Mechanical induction of the tumorigenic β-catenin pathway by tumour growth pressure

Emmanuel FARGE, Institut Curie, France

1 Institut Curie
3 PSL Research University

The tumour microenvironment may contribute to tumorigenesis due to mechanical forces such as fibrotic stiffness or mechanical pressure caused by the expansion of hyper-proliferative cells. Here we explore the contribution of the mechanical pressure exerted by tumour growth onto non-tumorous adjacent epithelium. In the early stage of mouse colon tumour development in the Notch+Apc+/1638N mouse model, we observed mechanistic pressure stress in the non-tumorous epithelial cells caused by hyper-proliferative adjacent crypts overexpressing active Notch, associated with increased Ret and beta-catenin signalling. We thus developed a method that allows the delivery of a defined mechanical pressure in vivo, by subcutaneously inserting a magnet close to the mouse colon. The implanted magnet generated a magnetic force on ultra-magnetic liposomes, stabilized in the mesenchymal cells of the connective tissue surrounding colonic crypts after intravenous injection. The magnetically induced pressure quantitatively mimicked the endogenous early tumour growth stress in the order of 1,200 Pa, without affecting tissue stiffness, as monitored by acoustic strain imaging and shear wave elastography. Exertion of pressure mimicking that of tumour growth led to rapid Ret activation and downstream phosphorylation of beta-catenin on Tyr654, which impairs its interaction with the E-cadherin in adherens junctions, and which was followed by beta-catenin nuclear translocation after 15 days. As a consequence, elevated expression of beta-catenin-target genes was observed at 1 month, together with crypt enlargement accompanying the formation of early tumorous aberrant crypt foci. Mechanical activation of the tumorigenic beta-catenin pathway, which  is conserved from early embryos beta-catenin dependent mechanical induction of developmental patterning genes expression, suggests unexplored modes of tumour propagation based on mechanical signalling pathways in healthy epithelial cells surrounding the tumour, which may contribute to tumour heterogeneity.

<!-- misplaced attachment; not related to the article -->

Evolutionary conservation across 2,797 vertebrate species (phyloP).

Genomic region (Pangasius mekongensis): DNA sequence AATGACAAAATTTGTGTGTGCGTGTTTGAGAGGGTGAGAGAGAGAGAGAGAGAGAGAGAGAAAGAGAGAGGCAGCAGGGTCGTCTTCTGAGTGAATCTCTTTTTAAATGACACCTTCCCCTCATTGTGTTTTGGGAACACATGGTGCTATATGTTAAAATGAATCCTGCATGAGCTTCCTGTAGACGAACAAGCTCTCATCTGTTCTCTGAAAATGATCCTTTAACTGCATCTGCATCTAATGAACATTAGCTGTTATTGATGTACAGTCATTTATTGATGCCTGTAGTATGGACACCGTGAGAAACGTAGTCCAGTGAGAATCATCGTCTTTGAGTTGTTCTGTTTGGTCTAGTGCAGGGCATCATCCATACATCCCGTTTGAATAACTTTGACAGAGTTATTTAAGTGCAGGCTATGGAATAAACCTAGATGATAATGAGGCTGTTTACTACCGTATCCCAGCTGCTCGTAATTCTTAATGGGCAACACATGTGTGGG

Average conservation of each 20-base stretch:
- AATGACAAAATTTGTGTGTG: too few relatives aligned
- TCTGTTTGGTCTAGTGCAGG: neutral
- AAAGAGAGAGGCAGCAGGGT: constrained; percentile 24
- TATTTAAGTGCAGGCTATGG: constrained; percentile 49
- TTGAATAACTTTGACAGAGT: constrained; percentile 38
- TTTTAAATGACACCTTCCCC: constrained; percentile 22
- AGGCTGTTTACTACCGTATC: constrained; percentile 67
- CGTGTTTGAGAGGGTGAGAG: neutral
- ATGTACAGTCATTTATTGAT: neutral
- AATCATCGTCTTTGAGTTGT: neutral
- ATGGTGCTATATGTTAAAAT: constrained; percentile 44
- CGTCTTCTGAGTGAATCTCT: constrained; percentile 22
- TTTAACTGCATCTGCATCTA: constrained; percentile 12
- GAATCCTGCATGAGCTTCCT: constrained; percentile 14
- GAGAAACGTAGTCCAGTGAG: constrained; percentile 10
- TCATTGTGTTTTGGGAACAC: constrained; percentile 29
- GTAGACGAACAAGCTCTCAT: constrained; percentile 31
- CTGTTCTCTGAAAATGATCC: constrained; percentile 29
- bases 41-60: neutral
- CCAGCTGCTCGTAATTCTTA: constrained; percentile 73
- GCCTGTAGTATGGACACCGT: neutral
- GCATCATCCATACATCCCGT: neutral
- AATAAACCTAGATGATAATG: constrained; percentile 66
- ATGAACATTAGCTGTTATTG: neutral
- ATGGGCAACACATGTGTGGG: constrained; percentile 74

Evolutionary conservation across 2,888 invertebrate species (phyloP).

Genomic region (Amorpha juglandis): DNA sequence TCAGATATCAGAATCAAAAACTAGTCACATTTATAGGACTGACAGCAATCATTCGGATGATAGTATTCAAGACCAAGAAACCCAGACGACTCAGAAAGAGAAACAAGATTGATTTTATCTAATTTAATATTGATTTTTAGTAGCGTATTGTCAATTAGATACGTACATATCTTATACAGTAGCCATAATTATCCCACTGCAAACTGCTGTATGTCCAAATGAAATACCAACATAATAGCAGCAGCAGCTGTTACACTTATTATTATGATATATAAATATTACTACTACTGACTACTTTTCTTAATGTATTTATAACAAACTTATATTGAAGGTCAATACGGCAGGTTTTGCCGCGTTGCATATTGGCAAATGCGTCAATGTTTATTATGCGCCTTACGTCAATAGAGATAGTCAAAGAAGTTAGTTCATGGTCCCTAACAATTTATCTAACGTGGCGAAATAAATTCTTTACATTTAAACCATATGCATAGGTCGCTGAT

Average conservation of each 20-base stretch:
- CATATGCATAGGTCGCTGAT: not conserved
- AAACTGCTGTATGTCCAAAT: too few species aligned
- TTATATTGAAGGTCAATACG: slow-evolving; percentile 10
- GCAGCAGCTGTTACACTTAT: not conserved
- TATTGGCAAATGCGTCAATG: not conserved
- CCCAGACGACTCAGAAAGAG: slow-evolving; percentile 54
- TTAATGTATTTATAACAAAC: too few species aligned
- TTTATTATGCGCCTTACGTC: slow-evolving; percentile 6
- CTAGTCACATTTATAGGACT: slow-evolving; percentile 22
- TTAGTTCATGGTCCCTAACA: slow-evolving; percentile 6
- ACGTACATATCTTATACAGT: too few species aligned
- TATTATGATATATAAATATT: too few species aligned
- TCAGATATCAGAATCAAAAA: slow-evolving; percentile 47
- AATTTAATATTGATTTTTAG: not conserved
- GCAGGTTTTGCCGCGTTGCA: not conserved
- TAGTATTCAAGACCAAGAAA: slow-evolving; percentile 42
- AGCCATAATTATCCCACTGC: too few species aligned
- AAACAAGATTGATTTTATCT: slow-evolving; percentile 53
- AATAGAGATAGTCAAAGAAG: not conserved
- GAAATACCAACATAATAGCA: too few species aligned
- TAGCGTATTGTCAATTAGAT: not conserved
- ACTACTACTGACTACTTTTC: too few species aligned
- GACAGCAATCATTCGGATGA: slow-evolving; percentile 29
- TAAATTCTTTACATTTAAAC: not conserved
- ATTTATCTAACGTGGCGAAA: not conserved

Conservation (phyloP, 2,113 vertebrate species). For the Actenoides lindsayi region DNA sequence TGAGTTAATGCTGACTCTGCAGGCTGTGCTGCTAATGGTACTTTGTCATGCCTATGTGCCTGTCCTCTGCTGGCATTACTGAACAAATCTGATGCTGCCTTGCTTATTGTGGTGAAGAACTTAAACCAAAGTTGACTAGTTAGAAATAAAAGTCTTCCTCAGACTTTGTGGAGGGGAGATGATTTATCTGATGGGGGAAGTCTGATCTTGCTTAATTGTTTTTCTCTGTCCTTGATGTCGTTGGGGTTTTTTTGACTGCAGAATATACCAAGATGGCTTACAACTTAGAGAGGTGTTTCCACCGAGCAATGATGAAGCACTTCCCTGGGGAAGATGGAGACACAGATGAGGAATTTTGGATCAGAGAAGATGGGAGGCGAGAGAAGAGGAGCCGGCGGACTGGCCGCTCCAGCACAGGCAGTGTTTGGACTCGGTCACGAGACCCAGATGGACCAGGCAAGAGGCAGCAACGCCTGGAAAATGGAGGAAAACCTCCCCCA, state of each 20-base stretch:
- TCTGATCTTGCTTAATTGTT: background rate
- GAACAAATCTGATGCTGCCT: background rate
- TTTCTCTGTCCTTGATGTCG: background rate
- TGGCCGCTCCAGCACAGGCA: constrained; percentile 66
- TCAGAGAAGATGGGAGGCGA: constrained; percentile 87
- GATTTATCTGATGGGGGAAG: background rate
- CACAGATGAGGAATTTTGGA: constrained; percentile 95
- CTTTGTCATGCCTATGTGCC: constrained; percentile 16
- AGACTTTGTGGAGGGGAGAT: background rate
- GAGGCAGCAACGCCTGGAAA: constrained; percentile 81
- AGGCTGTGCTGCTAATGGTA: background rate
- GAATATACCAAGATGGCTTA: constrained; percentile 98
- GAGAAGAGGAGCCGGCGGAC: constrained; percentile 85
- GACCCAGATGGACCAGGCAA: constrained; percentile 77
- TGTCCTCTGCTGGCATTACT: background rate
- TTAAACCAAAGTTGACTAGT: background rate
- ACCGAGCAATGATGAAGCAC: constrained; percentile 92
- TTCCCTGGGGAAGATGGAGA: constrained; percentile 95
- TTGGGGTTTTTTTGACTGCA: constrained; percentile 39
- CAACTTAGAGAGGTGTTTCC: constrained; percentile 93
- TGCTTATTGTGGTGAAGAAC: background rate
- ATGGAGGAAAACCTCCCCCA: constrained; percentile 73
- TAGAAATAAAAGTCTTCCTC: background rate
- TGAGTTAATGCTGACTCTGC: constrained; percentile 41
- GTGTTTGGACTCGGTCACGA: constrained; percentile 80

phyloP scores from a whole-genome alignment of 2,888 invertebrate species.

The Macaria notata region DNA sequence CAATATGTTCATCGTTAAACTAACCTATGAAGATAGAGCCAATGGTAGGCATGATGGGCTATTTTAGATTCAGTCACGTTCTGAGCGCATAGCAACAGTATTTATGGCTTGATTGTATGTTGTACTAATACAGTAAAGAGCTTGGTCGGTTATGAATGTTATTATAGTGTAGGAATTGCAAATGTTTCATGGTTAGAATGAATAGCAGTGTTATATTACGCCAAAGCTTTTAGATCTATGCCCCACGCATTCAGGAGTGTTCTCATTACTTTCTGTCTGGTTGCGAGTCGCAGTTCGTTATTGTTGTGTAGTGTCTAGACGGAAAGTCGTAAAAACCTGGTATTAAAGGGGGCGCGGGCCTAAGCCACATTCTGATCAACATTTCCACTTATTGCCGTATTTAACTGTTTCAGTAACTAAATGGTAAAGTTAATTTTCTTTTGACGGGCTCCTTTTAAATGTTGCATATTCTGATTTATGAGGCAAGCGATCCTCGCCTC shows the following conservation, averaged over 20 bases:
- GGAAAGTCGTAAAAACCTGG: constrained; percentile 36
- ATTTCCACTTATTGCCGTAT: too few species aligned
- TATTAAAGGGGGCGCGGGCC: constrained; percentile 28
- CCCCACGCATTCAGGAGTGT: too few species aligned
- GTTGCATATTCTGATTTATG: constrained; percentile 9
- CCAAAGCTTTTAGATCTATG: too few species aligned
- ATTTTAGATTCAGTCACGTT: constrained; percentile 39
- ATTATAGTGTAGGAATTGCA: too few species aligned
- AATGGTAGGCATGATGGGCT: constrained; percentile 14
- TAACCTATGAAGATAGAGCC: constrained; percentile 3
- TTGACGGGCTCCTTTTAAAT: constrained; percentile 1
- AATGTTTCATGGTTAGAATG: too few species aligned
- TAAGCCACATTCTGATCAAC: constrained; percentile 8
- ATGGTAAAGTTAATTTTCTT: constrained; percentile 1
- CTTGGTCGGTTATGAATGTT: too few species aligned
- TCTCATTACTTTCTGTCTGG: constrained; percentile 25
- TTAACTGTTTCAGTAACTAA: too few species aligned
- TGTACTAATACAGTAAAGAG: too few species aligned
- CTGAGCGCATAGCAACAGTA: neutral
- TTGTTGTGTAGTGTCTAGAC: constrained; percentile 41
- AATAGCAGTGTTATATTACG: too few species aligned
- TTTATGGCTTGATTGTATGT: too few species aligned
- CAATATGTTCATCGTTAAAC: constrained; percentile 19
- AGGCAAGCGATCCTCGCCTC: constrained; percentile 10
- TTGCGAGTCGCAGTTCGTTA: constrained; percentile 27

Fernandez-Sanchez, Barbier et al, Nature 2015, Jul 2;523(7558):92-5. doi: 10.1038/nature14329. Epub 2015 May 11